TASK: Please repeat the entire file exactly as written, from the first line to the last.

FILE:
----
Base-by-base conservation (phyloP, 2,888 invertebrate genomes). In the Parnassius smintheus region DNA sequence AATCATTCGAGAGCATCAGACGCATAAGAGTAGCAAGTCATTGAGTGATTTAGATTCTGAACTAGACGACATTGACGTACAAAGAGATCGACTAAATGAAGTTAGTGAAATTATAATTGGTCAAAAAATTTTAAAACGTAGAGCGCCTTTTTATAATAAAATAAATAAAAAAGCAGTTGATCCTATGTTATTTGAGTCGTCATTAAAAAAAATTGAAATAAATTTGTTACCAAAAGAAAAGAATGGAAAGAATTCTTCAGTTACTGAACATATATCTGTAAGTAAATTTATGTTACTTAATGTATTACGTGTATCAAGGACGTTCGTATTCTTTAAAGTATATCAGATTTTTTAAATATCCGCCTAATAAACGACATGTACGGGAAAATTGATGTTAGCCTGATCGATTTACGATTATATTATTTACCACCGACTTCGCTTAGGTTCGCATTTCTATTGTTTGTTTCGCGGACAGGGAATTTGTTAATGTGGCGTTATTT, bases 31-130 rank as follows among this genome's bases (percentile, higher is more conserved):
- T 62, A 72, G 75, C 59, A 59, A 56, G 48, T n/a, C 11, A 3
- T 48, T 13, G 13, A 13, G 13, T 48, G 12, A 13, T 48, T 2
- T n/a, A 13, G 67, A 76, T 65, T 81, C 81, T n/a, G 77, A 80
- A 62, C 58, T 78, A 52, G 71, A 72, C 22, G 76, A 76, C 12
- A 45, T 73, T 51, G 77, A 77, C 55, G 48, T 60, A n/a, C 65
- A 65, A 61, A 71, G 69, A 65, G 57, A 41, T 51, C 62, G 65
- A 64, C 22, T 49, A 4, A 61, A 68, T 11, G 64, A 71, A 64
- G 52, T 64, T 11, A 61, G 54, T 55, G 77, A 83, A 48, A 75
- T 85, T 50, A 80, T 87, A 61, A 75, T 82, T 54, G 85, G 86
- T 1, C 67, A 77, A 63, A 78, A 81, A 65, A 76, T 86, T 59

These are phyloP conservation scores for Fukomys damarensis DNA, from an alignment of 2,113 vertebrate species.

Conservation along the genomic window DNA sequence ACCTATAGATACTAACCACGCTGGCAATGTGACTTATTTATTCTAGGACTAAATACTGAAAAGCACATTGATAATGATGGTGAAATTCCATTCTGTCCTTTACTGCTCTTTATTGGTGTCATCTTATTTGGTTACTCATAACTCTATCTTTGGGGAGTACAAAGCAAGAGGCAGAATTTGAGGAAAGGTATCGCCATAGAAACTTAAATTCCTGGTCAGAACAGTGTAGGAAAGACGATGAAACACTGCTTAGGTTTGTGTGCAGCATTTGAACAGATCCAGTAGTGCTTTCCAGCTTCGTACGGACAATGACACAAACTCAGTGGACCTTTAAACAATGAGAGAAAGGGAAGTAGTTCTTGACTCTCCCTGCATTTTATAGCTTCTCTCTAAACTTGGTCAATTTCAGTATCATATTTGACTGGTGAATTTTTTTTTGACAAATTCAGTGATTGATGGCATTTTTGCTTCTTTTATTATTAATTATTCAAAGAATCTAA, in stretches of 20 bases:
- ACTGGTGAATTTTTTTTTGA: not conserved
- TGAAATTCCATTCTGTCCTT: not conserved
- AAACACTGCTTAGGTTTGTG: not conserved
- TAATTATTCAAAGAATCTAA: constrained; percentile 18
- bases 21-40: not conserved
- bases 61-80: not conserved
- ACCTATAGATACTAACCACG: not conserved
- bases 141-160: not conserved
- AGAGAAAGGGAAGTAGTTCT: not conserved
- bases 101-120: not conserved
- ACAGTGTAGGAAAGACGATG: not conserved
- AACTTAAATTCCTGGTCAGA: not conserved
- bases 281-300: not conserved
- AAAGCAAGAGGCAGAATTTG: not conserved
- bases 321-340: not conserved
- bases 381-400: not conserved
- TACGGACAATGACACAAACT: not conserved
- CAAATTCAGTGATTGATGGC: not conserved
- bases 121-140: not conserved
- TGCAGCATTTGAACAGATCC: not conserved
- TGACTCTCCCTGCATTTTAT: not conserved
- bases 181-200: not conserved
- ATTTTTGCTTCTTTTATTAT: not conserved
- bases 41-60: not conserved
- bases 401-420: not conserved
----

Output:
Base-by-base conservation (phyloP, 2,888 invertebrate genomes). In the Parnassius smintheus region DNA sequence AATCATTCGAGAGCATCAGACGCATAAGAGTAGCAAGTCATTGAGTGATTTAGATTCTGAACTAGACGACATTGACGTACAAAGAGATCGACTAAATGAAGTTAGTGAAATTATAATTGGTCAAAAAATTTTAAAACGTAGAGCGCCTTTTTATAATAAAATAAATAAAAAAGCAGTTGATCCTATGTTATTTGAGTCGTCATTAAAAAAAATTGAAATAAATTTGTTACCAAAAGAAAAGAATGGAAAGAATTCTTCAGTTACTGAACATATATCTGTAAGTAAATTTATGTTACTTAATGTATTACGTGTATCAAGGACGTTCGTATTCTTTAAAGTATATCAGATTTTTTAAATATCCGCCTAATAAACGACATGTACGGGAAAATTGATGTTAGCCTGATCGATTTACGATTATATTATTTACCACCGACTTCGCTTAGGTTCGCATTTCTATTGTTTGTTTCGCGGACAGGGAATTTGTTAATGTGGCGTTATTT, bases 31-130 rank as follows among this genome's bases (percentile, higher is more conserved):
- T 62, A 72, G 75, C 59, A 59, A 56, G 48, T n/a, C 11, A 3
- T 48, T 13, G 13, A 13, G 13, T 48, G 12, A 13, T 48, T 2
- T n/a, A 13, G 67, A 76, T 65, T 81, C 81, T n/a, G 77, A 80
- A 62, C 58, T 78, A 52, G 71, A 72, C 22, G 76, A 76, C 12
- A 45, T 73, T 51, G 77, A 77, C 55, G 48, T 60, A n/a, C 65
- A 65, A 61, A 71, G 69, A 65, G 57, A 41, T 51, C 62, G 65
- A 64, C 22, T 49, A 4, A 61, A 68, T 11, G 64, A 71, A 64
- G 52, T 64, T 11, A 61, G 54, T 55, G 77, A 83, A 48, A 75
- T 85, T 50, A 80, T 87, A 61, A 75, T 82, T 54, G 85, G 86
- T 1, C 67, A 77, A 63, A 78, A 81, A 65, A 76, T 86, T 59

These are phyloP conservation scores for Fukomys damarensis DNA, from an alignment of 2,113 vertebrate species.

Conservation along the genomic window DNA sequence ACCTATAGATACTAACCACGCTGGCAATGTGACTTATTTATTCTAGGACTAAATACTGAAAAGCACATTGATAATGATGGTGAAATTCCATTCTGTCCTTTACTGCTCTTTATTGGTGTCATCTTATTTGGTTACTCATAACTCTATCTTTGGGGAGTACAAAGCAAGAGGCAGAATTTGAGGAAAGGTATCGCCATAGAAACTTAAATTCCTGGTCAGAACAGTGTAGGAAAGACGATGAAACACTGCTTAGGTTTGTGTGCAGCATTTGAACAGATCCAGTAGTGCTTTCCAGCTTCGTACGGACAATGACACAAACTCAGTGGACCTTTAAACAATGAGAGAAAGGGAAGTAGTTCTTGACTCTCCCTGCATTTTATAGCTTCTCTCTAAACTTGGTCAATTTCAGTATCATATTTGACTGGTGAATTTTTTTTTGACAAATTCAGTGATTGATGGCATTTTTGCTTCTTTTATTATTAATTATTCAAAGAATCTAA, in stretches of 20 bases:
- ACTGGTGAATTTTTTTTTGA: not conserved
- TGAAATTCCATTCTGTCCTT: not conserved
- AAACACTGCTTAGGTTTGTG: not conserved
- TAATTATTCAAAGAATCTAA: constrained; percentile 18
- bases 21-40: not conserved
- bases 61-80: not conserved
- ACCTATAGATACTAACCACG: not conserved
- bases 141-160: not conserved
- AGAGAAAGGGAAGTAGTTCT: not conserved
- bases 101-120: not conserved
- ACAGTGTAGGAAAGACGATG: not conserved
- AACTTAAATTCCTGGTCAGA: not conserved
- bases 281-300: not conserved
- AAAGCAAGAGGCAGAATTTG: not conserved
- bases 321-340: not conserved
- bases 381-400: not conserved
- TACGGACAATGACACAAACT: not conserved
- CAAATTCAGTGATTGATGGC: not conserved
- bases 121-140: not conserved
- TGCAGCATTTGAACAGATCC: not conserved
- TGACTCTCCCTGCATTTTAT: not conserved
- bases 181-200: not conserved
- ATTTTTGCTTCTTTTATTAT: not conserved
- bases 41-60: not conserved
- bases 401-420: not conserved